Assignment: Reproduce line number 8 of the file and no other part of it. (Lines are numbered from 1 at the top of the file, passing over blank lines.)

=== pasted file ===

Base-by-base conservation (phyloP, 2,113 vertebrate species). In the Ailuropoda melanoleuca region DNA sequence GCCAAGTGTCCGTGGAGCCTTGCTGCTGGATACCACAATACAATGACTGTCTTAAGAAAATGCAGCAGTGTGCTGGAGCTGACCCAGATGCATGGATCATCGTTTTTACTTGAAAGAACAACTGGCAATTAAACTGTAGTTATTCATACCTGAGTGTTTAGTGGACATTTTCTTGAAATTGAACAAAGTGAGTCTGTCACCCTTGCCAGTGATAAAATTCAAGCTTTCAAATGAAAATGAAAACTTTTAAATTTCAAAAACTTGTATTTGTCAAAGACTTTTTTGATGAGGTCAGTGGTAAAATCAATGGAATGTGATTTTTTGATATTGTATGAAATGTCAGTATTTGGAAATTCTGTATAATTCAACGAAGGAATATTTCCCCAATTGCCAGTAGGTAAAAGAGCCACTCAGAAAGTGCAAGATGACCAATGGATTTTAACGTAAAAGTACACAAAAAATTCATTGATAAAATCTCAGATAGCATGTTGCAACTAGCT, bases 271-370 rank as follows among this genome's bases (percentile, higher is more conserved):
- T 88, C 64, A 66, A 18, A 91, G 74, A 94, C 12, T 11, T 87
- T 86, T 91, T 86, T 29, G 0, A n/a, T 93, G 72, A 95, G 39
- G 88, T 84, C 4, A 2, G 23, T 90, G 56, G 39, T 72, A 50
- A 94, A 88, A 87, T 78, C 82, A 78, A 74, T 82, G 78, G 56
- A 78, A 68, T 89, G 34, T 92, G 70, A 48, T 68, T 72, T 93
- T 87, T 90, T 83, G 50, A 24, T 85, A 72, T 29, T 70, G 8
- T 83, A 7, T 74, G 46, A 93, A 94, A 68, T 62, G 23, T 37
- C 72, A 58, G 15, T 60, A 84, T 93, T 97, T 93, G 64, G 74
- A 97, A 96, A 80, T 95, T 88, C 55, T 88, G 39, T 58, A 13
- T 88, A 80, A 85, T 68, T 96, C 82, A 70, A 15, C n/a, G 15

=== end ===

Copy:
- T 83, A 7, T 74, G 46, A 93, A 94, A 68, T 62, G 23, T 37